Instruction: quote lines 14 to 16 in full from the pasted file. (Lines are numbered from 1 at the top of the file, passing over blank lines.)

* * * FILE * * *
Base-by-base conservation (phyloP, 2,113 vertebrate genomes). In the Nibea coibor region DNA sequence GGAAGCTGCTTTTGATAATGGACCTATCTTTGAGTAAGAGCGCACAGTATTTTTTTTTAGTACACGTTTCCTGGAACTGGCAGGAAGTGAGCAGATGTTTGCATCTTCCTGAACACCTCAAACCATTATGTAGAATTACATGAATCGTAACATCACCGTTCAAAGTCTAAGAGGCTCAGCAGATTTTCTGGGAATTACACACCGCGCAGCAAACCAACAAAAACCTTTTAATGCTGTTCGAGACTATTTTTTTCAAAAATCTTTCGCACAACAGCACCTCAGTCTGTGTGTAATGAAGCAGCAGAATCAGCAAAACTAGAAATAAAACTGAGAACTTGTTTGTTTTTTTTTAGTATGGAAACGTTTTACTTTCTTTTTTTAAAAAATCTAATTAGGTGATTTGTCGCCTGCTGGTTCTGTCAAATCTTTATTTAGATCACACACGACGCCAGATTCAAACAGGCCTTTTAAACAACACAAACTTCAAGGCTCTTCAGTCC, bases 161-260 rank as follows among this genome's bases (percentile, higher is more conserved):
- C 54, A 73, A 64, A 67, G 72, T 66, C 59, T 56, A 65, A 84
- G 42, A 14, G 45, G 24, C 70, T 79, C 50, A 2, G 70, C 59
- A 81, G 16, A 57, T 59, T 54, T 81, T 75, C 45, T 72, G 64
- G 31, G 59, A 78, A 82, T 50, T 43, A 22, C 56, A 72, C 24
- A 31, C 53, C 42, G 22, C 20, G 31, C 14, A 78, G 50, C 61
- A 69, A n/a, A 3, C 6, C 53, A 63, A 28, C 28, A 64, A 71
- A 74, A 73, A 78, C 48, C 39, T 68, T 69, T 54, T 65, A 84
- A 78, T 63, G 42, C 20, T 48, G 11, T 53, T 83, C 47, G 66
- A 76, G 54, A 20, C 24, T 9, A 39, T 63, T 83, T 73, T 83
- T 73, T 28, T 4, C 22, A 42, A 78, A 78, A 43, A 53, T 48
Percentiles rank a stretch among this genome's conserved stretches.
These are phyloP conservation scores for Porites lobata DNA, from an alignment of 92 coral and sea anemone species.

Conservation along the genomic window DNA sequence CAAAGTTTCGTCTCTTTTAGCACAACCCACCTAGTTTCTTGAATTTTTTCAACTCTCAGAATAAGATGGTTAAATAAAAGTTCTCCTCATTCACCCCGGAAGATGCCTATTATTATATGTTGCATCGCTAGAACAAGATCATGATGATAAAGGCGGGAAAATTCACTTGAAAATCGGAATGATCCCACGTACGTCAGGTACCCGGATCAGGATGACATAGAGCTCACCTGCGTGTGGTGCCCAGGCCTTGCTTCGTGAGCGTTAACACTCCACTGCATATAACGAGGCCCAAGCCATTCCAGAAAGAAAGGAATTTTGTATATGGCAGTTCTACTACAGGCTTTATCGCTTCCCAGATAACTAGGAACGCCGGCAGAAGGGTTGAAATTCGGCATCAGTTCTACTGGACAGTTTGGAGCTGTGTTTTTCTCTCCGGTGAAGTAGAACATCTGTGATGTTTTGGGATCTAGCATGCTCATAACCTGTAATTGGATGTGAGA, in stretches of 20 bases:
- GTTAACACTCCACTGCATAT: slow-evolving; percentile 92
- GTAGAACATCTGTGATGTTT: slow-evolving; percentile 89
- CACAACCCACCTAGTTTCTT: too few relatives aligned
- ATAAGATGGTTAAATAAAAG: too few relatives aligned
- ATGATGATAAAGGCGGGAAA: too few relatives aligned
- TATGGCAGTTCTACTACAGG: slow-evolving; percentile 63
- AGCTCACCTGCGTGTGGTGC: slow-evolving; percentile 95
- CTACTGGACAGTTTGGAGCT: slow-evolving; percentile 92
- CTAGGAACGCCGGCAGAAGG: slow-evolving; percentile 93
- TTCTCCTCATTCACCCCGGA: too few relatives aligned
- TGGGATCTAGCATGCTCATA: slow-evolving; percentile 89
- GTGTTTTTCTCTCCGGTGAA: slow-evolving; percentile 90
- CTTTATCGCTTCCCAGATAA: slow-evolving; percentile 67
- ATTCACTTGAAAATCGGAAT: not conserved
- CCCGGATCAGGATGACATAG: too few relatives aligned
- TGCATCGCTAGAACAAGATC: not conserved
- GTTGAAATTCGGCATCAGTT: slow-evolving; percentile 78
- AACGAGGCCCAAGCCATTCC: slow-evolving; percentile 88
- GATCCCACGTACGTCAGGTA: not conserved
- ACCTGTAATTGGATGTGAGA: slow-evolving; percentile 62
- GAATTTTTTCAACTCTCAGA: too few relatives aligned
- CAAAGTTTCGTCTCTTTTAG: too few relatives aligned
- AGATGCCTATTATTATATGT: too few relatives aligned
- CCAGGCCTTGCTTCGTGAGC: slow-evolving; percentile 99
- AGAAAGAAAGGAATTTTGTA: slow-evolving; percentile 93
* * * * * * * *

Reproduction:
Conservation along the genomic window DNA sequence CAAAGTTTCGTCTCTTTTAGCACAACCCACCTAGTTTCTTGAATTTTTTCAACTCTCAGAATAAGATGGTTAAATAAAAGTTCTCCTCATTCACCCCGGAAGATGCCTATTATTATATGTTGCATCGCTAGAACAAGATCATGATGATAAAGGCGGGAAAATTCACTTGAAAATCGGAATGATCCCACGTACGTCAGGTACCCGGATCAGGATGACATAGAGCTCACCTGCGTGTGGTGCCCAGGCCTTGCTTCGTGAGCGTTAACACTCCACTGCATATAACGAGGCCCAAGCCATTCCAGAAAGAAAGGAATTTTGTATATGGCAGTTCTACTACAGGCTTTATCGCTTCCCAGATAACTAGGAACGCCGGCAGAAGGGTTGAAATTCGGCATCAGTTCTACTGGACAGTTTGGAGCTGTGTTTTTCTCTCCGGTGAAGTAGAACATCTGTGATGTTTTGGGATCTAGCATGCTCATAACCTGTAATTGGATGTGAGA, in stretches of 20 bases:
- GTTAACACTCCACTGCATAT: slow-evolving; percentile 92
- GTAGAACATCTGTGATGTTT: slow-evolving; percentile 89